I don’t understand the point about the cover-up. The cover-up happens specifically in Moore’s story, not Cooke’s. In “Watchmen”, Larry is responsible for the cover-up: “Schexnayder had persuaded Sally not to press charge against the Comedian for the good of the group’s image, and she complied” (II.32). In Cooke, HJ/CM seem to run the show (Metropolis had “convened” the meeting), but more importantly, there is no need for a “cover-up” because the rape may not even have been a rape! Note how Cooke introduced the scene: “Apparently, Hooded Justice intervened BEFORE it went too far.” In Moore, things had ALREADY gone too far – there is the visual evidence of Sally being punched, kicked, pinned to the ground, and on the verge of being penetrated. I don’t accept that Cooke is “assuming” that we already know what happened – I’m saying that he has set out to portray a different version of what happens. In Cooke, there is no witness to the incident apart from HJ, and the only visual evidence is the bruises on Eddie’s face, so it is open to interpretation that HJ assaulted Eddie over a minor infraction! And the only relevant “cover-up” that is mentioned is the one put there by Cooke in Book 1, involving HJ/CM’s cover-up of the bungled firecracker factory operation. It is this particular “cover-up” that infuriated Eddie into challenging the judges on this “kangaroo court”. Eddie is saying: how dare those fucking corrupt, hypocritical fags judge me when all I did was make a clumsy pass at Sally? Cooke then validates this outrage by showing Eddie defeat and expose HJ/CM in the one page scene cited in the essay. This version of the truth is supported later in the reconciliation scene, where Sally didn’t react angrily to Eddie’s sudden appearance at Ursula’s grave because they merely had a “misunderstanding”. This completely rewrites the canon version of events: “I shouted at him”; “I tried to be angry.”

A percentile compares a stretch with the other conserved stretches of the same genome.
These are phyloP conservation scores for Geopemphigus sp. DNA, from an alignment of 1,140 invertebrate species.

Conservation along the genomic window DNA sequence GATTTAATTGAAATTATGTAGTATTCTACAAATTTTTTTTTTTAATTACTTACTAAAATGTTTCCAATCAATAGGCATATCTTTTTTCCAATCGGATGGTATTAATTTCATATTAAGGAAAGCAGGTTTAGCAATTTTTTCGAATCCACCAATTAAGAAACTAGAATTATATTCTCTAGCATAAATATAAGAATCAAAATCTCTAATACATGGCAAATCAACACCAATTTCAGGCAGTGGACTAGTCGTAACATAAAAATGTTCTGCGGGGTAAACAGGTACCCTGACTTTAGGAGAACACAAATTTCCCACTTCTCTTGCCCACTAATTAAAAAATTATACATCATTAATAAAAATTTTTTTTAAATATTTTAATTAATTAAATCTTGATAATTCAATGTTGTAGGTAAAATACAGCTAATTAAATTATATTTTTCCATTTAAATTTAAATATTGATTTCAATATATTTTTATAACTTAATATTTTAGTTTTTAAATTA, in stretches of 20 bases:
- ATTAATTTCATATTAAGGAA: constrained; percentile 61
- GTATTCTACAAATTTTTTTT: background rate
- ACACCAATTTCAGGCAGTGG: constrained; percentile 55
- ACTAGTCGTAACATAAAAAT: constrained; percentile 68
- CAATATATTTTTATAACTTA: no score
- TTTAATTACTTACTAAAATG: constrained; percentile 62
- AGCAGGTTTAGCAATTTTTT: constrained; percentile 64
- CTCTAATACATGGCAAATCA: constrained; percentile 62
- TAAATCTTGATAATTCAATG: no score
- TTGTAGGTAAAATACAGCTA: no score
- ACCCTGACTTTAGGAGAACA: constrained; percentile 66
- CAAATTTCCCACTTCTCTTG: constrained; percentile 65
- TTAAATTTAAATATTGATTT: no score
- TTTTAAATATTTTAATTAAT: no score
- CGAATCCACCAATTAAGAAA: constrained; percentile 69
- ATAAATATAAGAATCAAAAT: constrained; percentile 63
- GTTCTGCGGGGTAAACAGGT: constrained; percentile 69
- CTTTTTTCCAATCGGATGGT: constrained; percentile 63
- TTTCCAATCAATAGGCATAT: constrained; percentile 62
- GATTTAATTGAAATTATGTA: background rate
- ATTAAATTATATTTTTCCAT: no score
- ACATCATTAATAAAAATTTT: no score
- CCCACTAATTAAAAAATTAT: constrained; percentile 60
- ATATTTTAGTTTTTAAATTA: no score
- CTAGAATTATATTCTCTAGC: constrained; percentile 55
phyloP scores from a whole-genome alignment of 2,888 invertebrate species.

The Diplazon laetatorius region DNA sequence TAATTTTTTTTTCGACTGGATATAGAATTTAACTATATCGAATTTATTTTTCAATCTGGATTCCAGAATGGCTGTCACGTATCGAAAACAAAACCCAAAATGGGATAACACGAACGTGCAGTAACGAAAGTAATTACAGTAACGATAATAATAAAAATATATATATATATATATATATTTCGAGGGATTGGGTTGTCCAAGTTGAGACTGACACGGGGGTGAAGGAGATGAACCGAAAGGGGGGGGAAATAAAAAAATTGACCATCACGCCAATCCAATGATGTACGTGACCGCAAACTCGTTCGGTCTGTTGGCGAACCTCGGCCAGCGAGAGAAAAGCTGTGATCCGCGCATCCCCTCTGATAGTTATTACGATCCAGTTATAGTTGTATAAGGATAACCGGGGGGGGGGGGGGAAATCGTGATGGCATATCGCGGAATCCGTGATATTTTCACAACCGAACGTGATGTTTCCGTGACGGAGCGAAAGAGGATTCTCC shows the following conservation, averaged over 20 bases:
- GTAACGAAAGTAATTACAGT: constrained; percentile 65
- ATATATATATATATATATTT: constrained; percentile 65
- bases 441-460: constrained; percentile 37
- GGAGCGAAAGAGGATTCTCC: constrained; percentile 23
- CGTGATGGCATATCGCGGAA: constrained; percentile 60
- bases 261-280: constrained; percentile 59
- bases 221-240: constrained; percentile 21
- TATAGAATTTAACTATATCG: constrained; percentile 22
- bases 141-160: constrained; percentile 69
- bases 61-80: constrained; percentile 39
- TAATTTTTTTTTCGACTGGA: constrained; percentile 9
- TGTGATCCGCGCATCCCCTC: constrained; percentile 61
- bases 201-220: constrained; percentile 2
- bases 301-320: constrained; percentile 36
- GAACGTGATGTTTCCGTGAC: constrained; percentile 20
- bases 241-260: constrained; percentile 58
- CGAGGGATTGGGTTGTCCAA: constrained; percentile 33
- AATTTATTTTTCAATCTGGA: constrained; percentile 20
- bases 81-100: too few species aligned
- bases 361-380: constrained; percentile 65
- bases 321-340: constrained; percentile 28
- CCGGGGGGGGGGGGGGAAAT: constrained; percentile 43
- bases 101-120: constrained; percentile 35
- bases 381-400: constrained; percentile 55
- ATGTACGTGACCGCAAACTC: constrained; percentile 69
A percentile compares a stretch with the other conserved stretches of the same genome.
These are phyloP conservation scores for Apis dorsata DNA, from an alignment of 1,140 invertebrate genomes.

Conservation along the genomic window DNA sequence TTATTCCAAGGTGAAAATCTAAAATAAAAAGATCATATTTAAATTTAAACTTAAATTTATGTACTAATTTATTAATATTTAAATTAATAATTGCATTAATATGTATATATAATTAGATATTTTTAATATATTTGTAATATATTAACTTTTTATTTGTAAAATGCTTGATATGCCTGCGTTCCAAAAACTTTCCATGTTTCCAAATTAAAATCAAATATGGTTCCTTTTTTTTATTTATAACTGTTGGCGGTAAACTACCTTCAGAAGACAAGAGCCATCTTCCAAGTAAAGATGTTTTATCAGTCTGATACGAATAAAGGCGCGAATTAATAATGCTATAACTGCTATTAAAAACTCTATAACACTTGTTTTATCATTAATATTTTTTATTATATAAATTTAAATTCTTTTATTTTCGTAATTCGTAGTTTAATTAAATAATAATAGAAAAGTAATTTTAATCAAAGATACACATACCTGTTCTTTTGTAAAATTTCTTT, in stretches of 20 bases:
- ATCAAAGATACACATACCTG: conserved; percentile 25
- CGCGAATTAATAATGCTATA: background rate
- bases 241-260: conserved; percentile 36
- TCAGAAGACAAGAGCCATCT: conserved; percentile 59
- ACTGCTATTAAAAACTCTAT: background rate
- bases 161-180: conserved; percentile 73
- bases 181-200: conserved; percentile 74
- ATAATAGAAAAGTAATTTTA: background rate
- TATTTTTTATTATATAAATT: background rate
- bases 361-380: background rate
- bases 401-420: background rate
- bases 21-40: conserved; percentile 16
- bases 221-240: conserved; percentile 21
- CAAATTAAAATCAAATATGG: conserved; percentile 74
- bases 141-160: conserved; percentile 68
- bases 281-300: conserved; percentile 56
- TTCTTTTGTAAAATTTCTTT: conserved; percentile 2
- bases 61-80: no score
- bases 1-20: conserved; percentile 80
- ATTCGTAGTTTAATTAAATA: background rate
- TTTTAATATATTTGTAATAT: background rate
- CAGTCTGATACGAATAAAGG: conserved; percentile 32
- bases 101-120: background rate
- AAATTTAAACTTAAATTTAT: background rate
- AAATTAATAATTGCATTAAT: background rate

Re Laurie’s biology – yes, Laurie says that she will wear a mask and carry a gun and that is a reference to her father. But look at the trajectory that her character has gone through in the original – it happens after she has confronted the truth about her parentage, let off some steam about it, processed it, come to understand that holding onto hate isn’t the way to live (witnessing an entire city being decimated tends to put things into perspective), made an effort to patch things up with her mum, and prepared to move on. At that stage, she is ready to acknowledge her biology and forgive her father. It is a conscious, informed decision by a mature, independent woman – a far cry from being some sexy young chic subconsciously acting out her daddy’s blood-lust in some oh-so-cute parallel fight scenes!